CFPB highlights potential impact of high vehicle costs on consumers with high subprime credit scores
In a September 28, 2022 blog post, the CFPB examined the potential impact of rising vehicle prices on consumers with high subprime credit scores, concluding that they are particularly likely to be financially vulnerable.
This is the second CFPB blog post in a matter of weeks examining the impact of rising vehicle costs on consumers. The first, published on September 19, 2022 and discussed here, focused on the impact of cost increases on consumers using information from consumer credit reports. The new blog post is based on data from Velocity Risk℠, a statistical database containing anonymized vehicle and vehicle loan information drawn from vehicle titles and registrations, auto lenders and auto manufacturers. Both messages come to a similar conclusion – that rising vehicle prices may have a financial impact on consumers with lower credit levels.
The blog post divides borrowers into one of four credit tiers: (1) “deep subprime” (with credit scores below 540), (2) “subprime” (with credit scores between 540 and 619), (3) “non-prime” (with credit scores between 620 and 679) and (4) “prime” (with credit scores of 680 or higher). Analyzing subprime deep buying, the authors conclude:
- Vehicle prices appear to have risen fastest for consumers with high subprime credit scores. The authors point out that consumers with deep subprime credit scores, who have less of a financial cushion to absorb higher vehicle prices, might have reacted by buying cheaper vehicles. This likely means that these consumers would buy used cars instead of new ones. Referencing the CFPB’s first blog post on rising auto prices, the authors point out that between July 2020 and July 2022, new car prices increased by around 20%, but new car prices used cars increased by around 40%, meaning that rising used car prices would more likely impact deep subprime mortgages. borrowers. Consistent with this thesis, the data analyzed by the authors shows that the median value of vehicles purchased by consumers with deep subprime credit scores has increased by approximately 60% since 2019, roughly double the 30% increase. the median value of vehicles purchased by borrowers with prime credit ratings.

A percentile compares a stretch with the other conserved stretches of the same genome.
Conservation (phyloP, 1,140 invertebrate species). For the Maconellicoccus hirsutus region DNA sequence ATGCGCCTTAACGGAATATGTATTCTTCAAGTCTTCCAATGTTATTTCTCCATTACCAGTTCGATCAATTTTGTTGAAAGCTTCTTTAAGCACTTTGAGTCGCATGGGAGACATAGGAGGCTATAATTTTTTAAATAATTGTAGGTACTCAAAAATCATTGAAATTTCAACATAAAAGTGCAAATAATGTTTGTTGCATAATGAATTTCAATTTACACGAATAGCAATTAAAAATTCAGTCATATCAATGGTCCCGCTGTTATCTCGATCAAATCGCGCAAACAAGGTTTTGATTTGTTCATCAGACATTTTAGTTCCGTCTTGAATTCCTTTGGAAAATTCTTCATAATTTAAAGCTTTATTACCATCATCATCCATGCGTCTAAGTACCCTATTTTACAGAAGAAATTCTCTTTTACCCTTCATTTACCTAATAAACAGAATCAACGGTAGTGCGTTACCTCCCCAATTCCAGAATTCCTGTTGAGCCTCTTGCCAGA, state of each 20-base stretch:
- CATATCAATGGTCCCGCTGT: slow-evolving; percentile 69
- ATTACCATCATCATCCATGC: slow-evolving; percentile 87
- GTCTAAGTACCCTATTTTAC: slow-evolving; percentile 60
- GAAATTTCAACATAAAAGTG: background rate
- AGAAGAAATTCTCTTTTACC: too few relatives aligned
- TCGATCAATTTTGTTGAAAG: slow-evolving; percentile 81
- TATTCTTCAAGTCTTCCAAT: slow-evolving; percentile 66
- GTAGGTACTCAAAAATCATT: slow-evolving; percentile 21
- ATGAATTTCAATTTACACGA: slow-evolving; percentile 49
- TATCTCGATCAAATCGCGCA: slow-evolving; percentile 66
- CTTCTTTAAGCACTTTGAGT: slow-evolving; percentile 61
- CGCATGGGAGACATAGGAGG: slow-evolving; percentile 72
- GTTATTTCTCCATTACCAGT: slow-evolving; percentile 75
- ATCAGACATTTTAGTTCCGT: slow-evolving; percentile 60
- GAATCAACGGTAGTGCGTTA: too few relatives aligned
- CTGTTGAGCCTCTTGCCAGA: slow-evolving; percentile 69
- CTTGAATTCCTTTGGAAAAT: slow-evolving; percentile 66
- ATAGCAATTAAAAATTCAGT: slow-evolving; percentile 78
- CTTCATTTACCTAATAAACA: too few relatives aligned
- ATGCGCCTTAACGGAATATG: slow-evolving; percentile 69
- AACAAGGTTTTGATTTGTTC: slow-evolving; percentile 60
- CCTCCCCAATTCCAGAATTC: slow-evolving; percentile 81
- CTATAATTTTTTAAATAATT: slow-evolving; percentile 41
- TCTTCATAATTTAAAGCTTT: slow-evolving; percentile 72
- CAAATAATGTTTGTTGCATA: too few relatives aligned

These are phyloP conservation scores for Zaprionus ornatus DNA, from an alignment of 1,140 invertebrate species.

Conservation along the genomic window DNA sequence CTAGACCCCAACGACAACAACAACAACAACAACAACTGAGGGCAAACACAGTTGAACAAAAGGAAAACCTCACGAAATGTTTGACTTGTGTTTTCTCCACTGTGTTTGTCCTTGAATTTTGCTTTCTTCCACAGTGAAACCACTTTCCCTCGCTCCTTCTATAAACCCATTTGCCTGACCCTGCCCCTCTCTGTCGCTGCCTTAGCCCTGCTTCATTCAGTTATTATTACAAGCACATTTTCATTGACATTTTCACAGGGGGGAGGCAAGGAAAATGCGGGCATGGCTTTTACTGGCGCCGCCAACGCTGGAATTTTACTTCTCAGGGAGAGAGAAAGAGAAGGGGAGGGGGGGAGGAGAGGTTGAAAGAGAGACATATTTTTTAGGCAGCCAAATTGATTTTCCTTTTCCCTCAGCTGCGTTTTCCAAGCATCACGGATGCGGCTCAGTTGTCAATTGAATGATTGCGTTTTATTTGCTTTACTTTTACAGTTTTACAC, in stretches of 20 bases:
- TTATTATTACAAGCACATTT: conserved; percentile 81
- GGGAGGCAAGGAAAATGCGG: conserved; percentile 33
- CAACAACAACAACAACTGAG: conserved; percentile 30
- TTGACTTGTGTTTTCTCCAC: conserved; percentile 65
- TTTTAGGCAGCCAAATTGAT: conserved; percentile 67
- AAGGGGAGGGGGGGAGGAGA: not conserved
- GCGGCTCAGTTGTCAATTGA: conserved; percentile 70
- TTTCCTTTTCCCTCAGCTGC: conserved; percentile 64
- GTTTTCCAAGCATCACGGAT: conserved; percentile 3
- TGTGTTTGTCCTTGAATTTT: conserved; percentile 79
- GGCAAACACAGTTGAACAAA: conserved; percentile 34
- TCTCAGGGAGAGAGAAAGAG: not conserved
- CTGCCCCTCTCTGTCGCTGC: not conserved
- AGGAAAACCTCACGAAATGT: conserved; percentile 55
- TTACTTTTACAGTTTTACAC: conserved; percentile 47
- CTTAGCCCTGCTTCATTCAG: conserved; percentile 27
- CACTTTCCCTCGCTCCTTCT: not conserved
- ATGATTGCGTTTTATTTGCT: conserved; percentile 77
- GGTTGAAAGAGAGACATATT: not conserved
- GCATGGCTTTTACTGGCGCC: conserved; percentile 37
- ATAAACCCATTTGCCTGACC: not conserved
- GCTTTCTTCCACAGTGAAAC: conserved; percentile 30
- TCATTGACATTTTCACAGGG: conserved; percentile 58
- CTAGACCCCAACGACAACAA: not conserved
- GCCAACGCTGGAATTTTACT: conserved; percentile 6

- Large subprime consumers seem to have been pushed out of the market, at least temporarily. While other studies have shown no decline in vehicle purchases since 2019 in response to rising prices, the authors conclude that sales to deep subprime borrowers have been 10-40% below 2019 levels in over the past two years. The authors note that they had no data available to shed light on what these consumers were doing as an alternative to purchasing a vehicle, such as keeping their existing vehicle longer or using public transportation.
The American Financial Services Association (“AFSA”) responded to the CFPB blog post saying, “It is reassuring to see policymakers in Washington share the same concerns as AFSA regarding potentially unreachable subprime consumers. credit, in this case for vehicle financing. The CFPB message is also a timely and helpful reminder that there are policies, such as interest rate caps on small dollar consumer loans, that also severely impede access to credit for many consumers. of subprime mortgages in difficult times like these, and that policymakers can guarantee. not harm consumers.
We note that the blog post includes a disclaimer stating that the opinions are those of the authors (Jonathan Hawkins-Pierot and David Low), and not those of the CFPB. However, the two recent blogs focusing on subprime and deep subprime auto loans, and the main conclusion of the authors of the last article – that “the rapid increase in vehicle prices has had the greatest impacts on the most vulnerable consumers – should signal to auto finance companies that the CFPB will review the marketing, lending, servicing and collection of auto loans, particularly in lower credit tiers.